KEOSAUQUA — Negotiations have begun between Van Buren County and the Iowa DOT concerning the transfer of jurisdiction of Highway 98, which is from Leando to Highway 16. One Van Buren County supervisor said Monday he would like to see the state pay the county $1.5 million per mile.
A representative of the Iowa Department of Transportation, Jim Armstrong, was present at the supervisors' meeting Monday morning to discuss the issue. Also present was Jeff Owen. Armstrong is District No. 5 Engineer for the Iowa DOT. This district covers 20 counties in southeast Iowa. Owen is district No. 5 maintenance manager.
“We see this as an opportunity for Van Buren County,” said Armstrong.
Armstrong said the last time the DOT transferred a state highway (No.15) to Van Buren County, Highway 98 was also considered.
“At that time, Van Buren County had a deep concern over the condition of the Des Moines River bridge at Douds,” Armstrong said. “We understood. It had no redundant features, so a failure of one piece meant a complete failure.”
Since then, the DOT has begun the process of replacing it.
“We will spend $6 million to replace the bridge, and we leave an investment there for the county,” Armstrong said. The bridge also has the capacity to accommodate pedestrian and bicycle traffic.
Armstrong was asked about the life expectancy of the bridge.
“We always talk about the life expectancy of a bridge as 50 years,” he said. “In reality, it’s about 75 years.”
The current Highway 98 bridge was constructed in the 1950s, according to County Auditor Jon Finney.
However, the supervisors were still skeptical.
“I realize in 50 years I won’t be sitting here, but 50 years ago, the DOT gave us the Bonaparte bridge,” said Supervisor Ted Nixon. And now, the county is looking at spending money to maintain the bridge in the next few years.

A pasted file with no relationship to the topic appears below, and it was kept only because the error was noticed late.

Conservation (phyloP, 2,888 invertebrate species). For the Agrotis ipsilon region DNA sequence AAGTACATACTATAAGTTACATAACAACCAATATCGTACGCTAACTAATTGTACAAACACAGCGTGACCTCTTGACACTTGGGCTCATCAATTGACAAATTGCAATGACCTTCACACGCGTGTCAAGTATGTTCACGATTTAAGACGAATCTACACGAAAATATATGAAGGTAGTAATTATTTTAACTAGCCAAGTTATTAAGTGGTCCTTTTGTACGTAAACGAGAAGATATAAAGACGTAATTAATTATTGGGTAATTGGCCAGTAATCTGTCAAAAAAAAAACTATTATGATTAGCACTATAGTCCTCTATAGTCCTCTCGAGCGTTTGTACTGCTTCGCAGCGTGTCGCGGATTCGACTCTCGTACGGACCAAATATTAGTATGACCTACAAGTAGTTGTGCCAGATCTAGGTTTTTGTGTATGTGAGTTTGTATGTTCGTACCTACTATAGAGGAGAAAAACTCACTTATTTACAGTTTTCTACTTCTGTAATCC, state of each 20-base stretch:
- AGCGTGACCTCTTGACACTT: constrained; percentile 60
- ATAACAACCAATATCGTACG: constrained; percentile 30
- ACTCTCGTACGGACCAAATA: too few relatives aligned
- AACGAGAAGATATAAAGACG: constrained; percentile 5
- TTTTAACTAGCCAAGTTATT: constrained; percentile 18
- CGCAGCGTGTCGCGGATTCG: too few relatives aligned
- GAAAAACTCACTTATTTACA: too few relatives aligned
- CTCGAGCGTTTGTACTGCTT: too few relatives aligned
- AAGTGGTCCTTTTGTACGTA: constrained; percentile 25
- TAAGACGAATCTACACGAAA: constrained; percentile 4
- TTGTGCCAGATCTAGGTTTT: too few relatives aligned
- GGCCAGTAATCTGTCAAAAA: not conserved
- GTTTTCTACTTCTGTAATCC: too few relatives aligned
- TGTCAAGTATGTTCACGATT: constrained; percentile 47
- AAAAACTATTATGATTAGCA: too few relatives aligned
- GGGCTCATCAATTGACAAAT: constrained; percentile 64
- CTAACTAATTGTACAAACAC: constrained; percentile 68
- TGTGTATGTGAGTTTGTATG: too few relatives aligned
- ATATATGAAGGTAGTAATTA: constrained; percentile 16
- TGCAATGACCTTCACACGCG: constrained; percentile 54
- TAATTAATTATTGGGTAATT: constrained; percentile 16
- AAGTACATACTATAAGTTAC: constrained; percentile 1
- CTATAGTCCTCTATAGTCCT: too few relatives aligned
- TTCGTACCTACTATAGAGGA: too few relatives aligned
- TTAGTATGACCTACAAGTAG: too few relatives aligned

“And the DOT gave the county the Bonaparte road and bridge for next to nothing,” said Supervisor Mark Meek.
Nixon said that the county currently has three bridges over the Des Moines River to maintain for vehicle traffic in addition to the walking bridge at Bentonsport. The bridge at Kilbourne is closed.
“In the lower Des Moines, is there a county that has as many bridges over the Des Moines as Van Buren County?” Nixon asked.
Armstrong said he believes Wapello County has two.
“I appreciate the situation you’re in,” Armstrong said.
Supervisor Bob Waugh said one concern he has is erosion on a back slope along Highway 98 that will eventually have to be fixed. He also said the blacktop will probably have to be repaved north of Douds since its condition has deteriorated.
Nixon said he would like the county to receive $1.5 million per mile for the 1.8 mile stretch.
“Seriously, I’ll certainly take that back to the transportation department. I’ll be right up front with you, that’s more than the $500,000 per mile it would cost to repave a 3-inch layer currently. I don’t know if I can justify spending that,” said Armstrong. “So, I don’t know what they’ll say. This is a start, and it will take time.”
While he said he understands the county’s consternation, Armstrong said it did reflect an opportunity for the county to control its destiny and that the Iowa DOT did make an investment on that road.
Armstrong said the state has been in negotiations with other counties (Clarke, Lee and Muscatine counties) for transfers of jurisdiction of state roads to the county.
Nixon said he was concerned that the State DOT has “turned its eye” away from “little Van Buren County.” He cited the condition of Highway 2 east of the Junction of Highways 1 and 2.
“I realize you repaved a portion of Highway 2 west of there, but east of there are problems that need to be addressed,” Nixon said. “Highways 1, 16 and 2 are very important to the county.”
“And I would say the secondary roads are just as important, as well,” Armstrong responded.
DOT District No. 5 currently has 4,500 lane miles and a budget of $12 million “that is shrinking every year.” He also said, that “the Farmington bridge had issues that I don’t want to get into right now. But we’re getting ready to finish the contract.”
Much of the work is done by contract, and the number of DOT employees has fallen from 5,000 to 2,800 over the years.
“We currently contract with 126 temporaries in our district for winter operations. We’re living within our means.”
“We also have limited funds,” said Waugh.
In the end, supervisors told Armstrong that they would be interested in negotiations and to contact Barrett with information on the DOT’s decision on the county’s offer.